Andrew Wyeth on Painting His Father's Death, the Beginning of Purpose

Andrew Wyeth is one of my favorite painters. I leave a Wyeth book open on one of my tables in my study so that I can peruse it occasionally, seeking understanding behind his voluble yet silent expressions. In an interview, he comments on the first painting he created after his father's death, the creative act a spark that lit a passionate purpose, resulting in a lifetime dedicated to his art:  

The first tempera I did after that [his father's death] is called Winter 1946. It's of a boy running, almost tumbling down a hill across a strong winter light, with his hand flung wide and a black shadow racing behind him, and bits of snow, and my feeling of being disconnected from everything. It was me at a loss - that hand drifting in the air was my free soul, groping. Over on the other side of that hill was where my father was killed, and I was sick I'd never painted him. The hill finally became a portrait of him. I spent the whole winter on the painting -it was just the one way I could free this horrible feeling that was in me- and yet there was a great excitement. For the first time in my life, I was painting with a real reason to do it. - The Art of Andrew Wyeth

Tergiversation, Stertorous, Patina, Extirpate

Semi-weekly, I post new-to-me words (and their definitions) discovered during my literary rambles (you can read more about how I easily capture these and why I started this series here). Following each definition, I provide the word in context of the sentence I read.

  • Tergiversation: the act of abandoning a party for a cause | "The Impressionsists lived through a monarchy, an empire, two republics, and for a very short time, a Commune. These political tergiversations however were trivial compared with the basic chages in society which they disguised but did not control." | From Impressionism, The Painters and The Paintings by Bernard Denvir (a beautiful, extremely large coffee table book I picked up at an estate sale for $4). 
  • Stertorous: of breathing having a heavy snoring sound | "But along with the physical race they ran was another contest / in the heart of the girl, who wanted to win and not to win, / who could have passed him several times, could have left him / behind, / his stertorous gasping loud in his dry and desperate throat." | The Metamorphoses of Ovid, David R. Slavitt translation | While finishing up Marcus Aurelius's Meditations, I read a reference that led me to the poet Ovid and The Metamorphoses, particularly, the myth of Atalanta and Hippomenes
  • Patina: a fine coating of oxide on the surface of a metal | I've stumbled across this word so many times in my reading, in One Hundred Years of Solitude (Marquez), to Robert Fagles's translation of The Iliad, to Thomas Gunn's poetry and finally, this morning, I read it in William Gass's book of essays, A Temple of Texts: "The Homeric epics, based on tradition, acquire a patina of contemporary lore and custom." But Marquez's use of the word is the most elegant, using it to describe the adornment of the gypsy Melquiades, "He wore a large black hat that looked like a raven with widespread wings, and a velvet vest across which the patina of the centuries had skated."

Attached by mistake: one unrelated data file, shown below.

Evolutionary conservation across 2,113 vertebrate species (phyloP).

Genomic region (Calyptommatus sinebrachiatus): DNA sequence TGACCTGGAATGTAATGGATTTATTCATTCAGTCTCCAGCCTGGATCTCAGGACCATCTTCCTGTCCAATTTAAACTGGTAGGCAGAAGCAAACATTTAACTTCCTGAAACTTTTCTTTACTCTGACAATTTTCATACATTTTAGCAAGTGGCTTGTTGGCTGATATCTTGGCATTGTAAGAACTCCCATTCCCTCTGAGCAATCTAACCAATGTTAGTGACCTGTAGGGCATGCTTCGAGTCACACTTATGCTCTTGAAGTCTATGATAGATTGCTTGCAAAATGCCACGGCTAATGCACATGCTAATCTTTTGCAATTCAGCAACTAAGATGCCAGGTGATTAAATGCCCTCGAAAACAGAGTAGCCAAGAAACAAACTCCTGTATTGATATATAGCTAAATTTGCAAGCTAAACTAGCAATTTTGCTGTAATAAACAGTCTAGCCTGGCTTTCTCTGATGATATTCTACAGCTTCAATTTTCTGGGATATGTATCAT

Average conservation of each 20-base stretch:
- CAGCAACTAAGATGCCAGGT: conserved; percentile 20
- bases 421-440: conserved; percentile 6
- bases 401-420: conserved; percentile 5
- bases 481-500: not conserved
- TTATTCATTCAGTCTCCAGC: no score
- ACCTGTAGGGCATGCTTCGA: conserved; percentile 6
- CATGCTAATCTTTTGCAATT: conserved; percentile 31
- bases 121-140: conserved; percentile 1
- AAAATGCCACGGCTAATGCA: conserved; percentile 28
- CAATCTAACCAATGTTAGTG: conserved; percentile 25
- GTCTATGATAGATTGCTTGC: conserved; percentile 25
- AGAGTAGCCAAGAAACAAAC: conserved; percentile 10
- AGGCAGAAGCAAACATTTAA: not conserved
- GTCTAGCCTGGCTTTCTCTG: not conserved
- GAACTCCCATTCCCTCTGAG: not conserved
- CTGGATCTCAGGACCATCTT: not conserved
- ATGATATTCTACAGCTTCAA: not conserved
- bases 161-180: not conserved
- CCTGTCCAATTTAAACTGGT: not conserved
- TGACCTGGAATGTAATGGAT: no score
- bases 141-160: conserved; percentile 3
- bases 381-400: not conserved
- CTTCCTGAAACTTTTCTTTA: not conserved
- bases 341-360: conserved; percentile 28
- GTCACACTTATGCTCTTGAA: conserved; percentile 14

• Extirpate: destroy completely as if down to the roots | From William Gass's book of essays, A Temple of Texts:  "Heresy needs to be punished and heretics extirpated. Between different, even warring religions, there are many silent secret connections." Also, Flaubert used the word in one of his letters, touching on the subject of suffering: "Nothing will extirpate suffering, nothing will eliminate it. Our purpose is not to dry it up, but to create outlets for it. If the sense of man's imperfection, of th meaninglessness of life, were to perish -as would follow from their premise- we would be more stupid than birds, who at least perch on trees."

Inspiration and Obsession in Life and Literature

Joyce Carol Oates brilliantly opines about our obsession with meaning through a reflection of various artists, writers, and photographers in their pursuit of purpose through inspiration. Though I hate to take Joyce's conclusion out of context, it is solid enough to stand on its own: 

Without the stillness, thoughtfulness, and depths of art, and without the ceaseless moral rigors of art, we would have no shared culture—no collective memory. As if memory were destroyed in the human brain, our identities corrode, and we “were” no one—we become merely a shifting succession of impressions attached to no fixed source. As it is, in contemporary societies, where so much concentration is focused upon social media, insatiable in its fleeting interests, the “stillness and thoughtfulness” of a more permanent art feels threatened. As human beings we crave “meaning”—which only art can provide; but the social media provide no meaning, only this succession of fleeting impressions whose underlying principle may simply be to urge us to consume products.

Last night, while reading George Wallis Field's biography of the German writer Herman Hesse, I stumbled across a similar sentiment in Field's critique of my favorite Hesse book Narcissus and Goldmund

As the years pass Goldmund's adventures suggest suggest two related themes: the awareness of transience, especially in the relationship of love and death, and secondly, his awakening to the power of art to stamp eternity on the ephemeral phenomena of the senses [italics mine].